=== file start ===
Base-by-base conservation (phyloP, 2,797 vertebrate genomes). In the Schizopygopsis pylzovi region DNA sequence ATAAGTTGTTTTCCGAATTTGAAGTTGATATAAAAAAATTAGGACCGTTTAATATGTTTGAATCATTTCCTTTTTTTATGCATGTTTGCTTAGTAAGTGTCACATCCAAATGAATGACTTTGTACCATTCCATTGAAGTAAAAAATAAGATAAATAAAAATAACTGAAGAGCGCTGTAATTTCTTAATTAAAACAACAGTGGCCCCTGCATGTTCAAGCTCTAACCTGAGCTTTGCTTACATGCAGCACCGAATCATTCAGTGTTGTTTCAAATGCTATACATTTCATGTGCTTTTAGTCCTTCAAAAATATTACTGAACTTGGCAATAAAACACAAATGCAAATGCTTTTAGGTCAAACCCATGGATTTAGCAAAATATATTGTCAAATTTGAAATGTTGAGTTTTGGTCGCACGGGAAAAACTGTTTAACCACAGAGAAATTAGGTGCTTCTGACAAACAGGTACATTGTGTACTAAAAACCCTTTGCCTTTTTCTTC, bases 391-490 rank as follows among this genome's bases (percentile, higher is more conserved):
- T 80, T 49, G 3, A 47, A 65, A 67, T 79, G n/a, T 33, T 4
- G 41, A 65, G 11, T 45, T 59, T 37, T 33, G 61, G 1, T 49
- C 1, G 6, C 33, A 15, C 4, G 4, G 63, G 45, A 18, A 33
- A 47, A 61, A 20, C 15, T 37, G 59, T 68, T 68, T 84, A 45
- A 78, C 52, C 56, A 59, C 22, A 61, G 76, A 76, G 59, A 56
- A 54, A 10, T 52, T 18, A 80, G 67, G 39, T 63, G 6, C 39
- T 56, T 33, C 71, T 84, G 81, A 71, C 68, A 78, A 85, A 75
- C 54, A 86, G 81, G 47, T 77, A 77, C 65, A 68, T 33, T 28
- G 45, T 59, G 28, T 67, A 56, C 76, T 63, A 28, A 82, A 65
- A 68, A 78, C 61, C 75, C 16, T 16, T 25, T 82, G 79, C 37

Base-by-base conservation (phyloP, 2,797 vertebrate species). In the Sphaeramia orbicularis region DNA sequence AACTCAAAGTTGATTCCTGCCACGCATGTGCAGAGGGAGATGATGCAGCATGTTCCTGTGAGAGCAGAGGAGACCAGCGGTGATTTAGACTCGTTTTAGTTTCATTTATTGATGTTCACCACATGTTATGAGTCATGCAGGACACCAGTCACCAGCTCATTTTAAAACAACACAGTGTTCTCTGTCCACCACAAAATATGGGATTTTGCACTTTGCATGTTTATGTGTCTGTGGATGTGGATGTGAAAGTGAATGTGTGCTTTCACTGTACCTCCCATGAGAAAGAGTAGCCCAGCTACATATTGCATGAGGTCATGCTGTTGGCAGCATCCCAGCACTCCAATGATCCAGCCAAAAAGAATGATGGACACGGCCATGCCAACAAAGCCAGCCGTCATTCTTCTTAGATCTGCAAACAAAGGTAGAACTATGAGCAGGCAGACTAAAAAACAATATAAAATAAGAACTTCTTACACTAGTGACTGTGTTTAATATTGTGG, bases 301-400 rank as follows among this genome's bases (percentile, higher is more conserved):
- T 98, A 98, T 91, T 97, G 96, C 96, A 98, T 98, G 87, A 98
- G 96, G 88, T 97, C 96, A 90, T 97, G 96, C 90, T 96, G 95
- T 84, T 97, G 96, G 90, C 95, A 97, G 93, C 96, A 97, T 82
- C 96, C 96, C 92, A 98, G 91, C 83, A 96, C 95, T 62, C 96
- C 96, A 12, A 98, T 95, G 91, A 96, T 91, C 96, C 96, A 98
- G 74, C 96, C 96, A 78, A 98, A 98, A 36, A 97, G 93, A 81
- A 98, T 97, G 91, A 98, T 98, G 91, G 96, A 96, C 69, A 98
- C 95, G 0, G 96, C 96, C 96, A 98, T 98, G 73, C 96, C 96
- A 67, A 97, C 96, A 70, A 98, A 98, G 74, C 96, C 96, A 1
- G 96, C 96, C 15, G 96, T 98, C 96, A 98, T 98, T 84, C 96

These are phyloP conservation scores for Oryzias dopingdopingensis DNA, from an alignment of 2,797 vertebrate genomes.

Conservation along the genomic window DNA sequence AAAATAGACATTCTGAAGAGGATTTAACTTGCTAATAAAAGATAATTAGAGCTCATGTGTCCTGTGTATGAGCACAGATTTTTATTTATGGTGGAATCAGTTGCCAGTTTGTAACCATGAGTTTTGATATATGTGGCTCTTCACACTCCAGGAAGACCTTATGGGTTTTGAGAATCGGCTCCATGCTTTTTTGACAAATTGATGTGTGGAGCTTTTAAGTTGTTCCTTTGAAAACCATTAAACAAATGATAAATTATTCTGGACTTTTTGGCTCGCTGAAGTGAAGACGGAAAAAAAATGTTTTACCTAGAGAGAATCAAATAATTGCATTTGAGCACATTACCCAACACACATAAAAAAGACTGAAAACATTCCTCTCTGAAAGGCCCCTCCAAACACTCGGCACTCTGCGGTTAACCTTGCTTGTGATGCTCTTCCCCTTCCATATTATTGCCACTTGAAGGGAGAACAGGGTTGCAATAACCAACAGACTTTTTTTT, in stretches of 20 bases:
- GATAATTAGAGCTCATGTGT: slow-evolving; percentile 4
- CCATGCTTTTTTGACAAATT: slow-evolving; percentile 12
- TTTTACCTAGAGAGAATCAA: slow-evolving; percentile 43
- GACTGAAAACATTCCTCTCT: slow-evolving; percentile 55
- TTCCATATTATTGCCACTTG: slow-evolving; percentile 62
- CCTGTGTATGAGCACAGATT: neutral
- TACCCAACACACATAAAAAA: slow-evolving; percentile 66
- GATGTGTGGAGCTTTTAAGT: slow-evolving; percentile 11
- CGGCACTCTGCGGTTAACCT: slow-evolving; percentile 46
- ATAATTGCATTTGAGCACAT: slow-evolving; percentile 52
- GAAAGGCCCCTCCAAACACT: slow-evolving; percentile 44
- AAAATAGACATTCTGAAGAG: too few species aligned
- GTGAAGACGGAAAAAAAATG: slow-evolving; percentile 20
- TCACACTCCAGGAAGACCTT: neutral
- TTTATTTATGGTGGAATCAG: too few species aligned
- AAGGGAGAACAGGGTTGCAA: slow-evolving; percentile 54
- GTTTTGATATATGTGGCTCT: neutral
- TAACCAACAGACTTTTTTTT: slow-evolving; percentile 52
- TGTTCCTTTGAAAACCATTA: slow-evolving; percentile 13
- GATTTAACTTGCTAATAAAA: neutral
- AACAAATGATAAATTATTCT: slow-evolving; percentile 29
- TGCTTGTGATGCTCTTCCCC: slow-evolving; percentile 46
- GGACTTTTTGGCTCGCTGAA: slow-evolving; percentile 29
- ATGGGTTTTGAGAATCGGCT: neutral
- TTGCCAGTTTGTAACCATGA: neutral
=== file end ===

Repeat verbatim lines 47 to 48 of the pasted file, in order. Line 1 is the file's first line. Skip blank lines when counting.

- GGACTTTTTGGCTCGCTGAA: slow-evolving; percentile 29
- ATGGGTTTTGAGAATCGGCT: neutral